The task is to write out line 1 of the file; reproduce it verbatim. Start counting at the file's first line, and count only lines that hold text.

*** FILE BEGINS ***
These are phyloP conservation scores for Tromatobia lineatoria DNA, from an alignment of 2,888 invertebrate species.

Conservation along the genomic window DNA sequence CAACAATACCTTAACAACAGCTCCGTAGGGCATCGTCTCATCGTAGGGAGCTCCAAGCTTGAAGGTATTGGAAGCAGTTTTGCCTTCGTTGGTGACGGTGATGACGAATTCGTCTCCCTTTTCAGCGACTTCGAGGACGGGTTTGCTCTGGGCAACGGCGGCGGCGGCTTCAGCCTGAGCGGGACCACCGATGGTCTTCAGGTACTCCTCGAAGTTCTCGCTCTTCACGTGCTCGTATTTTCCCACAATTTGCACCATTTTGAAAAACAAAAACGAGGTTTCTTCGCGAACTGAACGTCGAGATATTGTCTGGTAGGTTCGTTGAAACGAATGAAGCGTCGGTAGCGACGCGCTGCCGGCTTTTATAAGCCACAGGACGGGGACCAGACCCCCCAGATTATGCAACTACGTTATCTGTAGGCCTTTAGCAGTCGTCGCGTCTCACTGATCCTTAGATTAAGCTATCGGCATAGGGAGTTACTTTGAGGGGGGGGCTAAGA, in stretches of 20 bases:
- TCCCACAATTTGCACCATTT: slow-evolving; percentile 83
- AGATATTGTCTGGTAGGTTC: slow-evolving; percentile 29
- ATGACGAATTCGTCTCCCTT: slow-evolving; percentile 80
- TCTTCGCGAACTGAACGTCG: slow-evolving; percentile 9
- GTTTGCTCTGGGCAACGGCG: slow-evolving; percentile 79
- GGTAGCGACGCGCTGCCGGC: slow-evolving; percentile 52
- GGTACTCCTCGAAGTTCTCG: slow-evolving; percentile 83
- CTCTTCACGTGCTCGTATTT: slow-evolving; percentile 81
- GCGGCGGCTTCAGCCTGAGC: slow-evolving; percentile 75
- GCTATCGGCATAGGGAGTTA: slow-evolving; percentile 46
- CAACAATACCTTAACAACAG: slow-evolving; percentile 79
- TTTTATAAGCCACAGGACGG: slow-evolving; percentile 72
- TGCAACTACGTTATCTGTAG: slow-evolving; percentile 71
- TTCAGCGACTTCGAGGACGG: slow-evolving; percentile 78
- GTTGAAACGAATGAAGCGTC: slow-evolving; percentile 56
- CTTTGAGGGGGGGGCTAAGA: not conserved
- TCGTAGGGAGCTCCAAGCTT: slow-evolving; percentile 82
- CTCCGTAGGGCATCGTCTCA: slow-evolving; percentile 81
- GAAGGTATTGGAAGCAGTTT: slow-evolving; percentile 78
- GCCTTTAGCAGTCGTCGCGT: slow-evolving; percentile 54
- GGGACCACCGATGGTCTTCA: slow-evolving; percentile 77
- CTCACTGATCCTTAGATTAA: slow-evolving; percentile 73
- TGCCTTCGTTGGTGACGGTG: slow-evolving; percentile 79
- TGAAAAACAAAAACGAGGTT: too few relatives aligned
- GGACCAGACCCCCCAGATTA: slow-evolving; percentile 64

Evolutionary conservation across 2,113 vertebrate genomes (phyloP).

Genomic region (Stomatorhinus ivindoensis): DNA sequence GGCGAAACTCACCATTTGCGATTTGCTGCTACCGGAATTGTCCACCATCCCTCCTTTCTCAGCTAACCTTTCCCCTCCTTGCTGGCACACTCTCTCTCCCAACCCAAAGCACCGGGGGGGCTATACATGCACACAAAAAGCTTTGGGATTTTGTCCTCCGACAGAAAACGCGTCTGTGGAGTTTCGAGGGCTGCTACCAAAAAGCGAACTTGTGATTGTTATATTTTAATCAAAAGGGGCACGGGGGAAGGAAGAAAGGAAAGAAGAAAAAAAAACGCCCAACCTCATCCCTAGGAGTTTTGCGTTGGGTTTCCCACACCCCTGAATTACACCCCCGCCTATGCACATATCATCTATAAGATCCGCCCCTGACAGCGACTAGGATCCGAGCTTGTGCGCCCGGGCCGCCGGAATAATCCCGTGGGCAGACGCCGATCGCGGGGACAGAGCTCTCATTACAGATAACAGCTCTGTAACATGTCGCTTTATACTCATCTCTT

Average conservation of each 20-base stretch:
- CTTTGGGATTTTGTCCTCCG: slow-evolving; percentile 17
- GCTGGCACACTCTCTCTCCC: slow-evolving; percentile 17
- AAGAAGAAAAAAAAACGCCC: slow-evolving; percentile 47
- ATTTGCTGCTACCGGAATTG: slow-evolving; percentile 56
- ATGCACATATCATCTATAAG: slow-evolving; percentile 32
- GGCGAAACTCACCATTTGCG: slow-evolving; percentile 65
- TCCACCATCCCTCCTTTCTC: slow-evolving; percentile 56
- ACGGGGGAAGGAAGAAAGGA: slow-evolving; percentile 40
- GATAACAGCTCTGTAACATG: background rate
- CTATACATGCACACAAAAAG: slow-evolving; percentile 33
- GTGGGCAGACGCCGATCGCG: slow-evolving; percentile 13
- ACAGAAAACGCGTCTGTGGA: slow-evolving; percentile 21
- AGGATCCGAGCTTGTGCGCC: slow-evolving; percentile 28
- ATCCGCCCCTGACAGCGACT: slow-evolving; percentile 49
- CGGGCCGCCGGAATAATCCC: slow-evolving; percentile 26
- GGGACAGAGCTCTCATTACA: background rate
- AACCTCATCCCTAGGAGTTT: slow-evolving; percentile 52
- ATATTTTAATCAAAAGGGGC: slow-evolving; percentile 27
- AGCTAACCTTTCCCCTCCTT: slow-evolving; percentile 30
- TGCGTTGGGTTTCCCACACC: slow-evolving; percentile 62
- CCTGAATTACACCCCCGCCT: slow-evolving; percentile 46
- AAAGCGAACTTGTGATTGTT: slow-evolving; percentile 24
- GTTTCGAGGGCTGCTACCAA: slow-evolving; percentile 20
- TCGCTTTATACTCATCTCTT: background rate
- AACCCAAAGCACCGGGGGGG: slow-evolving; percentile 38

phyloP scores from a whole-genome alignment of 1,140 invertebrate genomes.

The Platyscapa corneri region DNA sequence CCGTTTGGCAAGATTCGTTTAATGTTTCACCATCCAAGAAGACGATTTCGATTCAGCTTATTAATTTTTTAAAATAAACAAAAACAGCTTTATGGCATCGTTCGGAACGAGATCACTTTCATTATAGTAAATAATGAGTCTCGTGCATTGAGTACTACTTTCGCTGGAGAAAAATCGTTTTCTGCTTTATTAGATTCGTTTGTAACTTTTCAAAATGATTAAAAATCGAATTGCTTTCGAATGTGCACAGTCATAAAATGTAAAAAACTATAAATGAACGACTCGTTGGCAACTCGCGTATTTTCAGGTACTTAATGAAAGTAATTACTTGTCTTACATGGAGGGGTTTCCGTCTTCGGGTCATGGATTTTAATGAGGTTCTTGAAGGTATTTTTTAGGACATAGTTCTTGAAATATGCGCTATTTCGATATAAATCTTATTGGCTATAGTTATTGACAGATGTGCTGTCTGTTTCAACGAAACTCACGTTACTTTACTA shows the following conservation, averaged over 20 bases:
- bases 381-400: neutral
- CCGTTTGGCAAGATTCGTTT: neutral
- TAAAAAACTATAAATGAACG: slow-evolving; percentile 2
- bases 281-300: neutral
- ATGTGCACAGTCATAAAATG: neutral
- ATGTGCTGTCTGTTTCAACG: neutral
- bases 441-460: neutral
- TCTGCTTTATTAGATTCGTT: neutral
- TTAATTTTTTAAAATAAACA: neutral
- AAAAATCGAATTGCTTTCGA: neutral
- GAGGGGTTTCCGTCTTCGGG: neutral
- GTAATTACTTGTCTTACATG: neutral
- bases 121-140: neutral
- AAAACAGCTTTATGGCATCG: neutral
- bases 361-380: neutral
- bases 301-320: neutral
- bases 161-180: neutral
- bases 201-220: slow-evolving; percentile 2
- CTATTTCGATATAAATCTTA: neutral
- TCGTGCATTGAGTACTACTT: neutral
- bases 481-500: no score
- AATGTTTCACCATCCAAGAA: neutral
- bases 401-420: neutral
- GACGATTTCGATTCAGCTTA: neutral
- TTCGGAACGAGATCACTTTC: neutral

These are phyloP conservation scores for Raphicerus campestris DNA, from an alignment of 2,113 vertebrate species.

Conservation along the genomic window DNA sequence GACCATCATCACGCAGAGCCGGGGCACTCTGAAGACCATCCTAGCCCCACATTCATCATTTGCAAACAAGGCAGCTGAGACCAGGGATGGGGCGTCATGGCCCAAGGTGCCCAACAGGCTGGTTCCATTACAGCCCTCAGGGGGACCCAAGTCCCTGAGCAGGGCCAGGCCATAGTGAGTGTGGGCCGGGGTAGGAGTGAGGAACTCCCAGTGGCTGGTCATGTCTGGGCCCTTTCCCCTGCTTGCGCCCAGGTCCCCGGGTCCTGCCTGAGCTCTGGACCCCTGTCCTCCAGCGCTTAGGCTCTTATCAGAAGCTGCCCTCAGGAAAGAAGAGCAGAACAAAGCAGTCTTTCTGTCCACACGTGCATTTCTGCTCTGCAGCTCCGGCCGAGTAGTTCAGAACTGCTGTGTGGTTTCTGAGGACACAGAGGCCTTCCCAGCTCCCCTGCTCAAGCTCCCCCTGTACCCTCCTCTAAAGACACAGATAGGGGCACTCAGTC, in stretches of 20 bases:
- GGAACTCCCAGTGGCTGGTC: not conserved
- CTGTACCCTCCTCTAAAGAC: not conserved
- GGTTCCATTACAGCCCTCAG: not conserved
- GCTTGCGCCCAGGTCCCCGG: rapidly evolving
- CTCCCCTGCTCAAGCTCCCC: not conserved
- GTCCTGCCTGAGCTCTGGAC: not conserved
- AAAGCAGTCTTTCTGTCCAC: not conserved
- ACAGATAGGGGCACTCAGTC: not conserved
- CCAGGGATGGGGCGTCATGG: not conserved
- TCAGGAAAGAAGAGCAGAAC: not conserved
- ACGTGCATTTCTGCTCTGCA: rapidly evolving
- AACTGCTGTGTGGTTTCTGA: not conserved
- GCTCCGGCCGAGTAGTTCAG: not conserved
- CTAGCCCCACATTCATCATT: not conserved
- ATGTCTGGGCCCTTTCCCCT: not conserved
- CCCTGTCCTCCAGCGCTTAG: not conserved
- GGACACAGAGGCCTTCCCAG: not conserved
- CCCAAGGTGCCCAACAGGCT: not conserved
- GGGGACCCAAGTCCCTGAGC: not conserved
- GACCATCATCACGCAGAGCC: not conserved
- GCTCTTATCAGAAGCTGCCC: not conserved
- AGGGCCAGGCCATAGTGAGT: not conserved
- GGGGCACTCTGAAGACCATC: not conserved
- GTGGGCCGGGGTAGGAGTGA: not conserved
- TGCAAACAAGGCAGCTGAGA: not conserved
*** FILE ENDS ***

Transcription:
These are phyloP conservation scores for Tromatobia lineatoria DNA, from an alignment of 2,888 invertebrate species.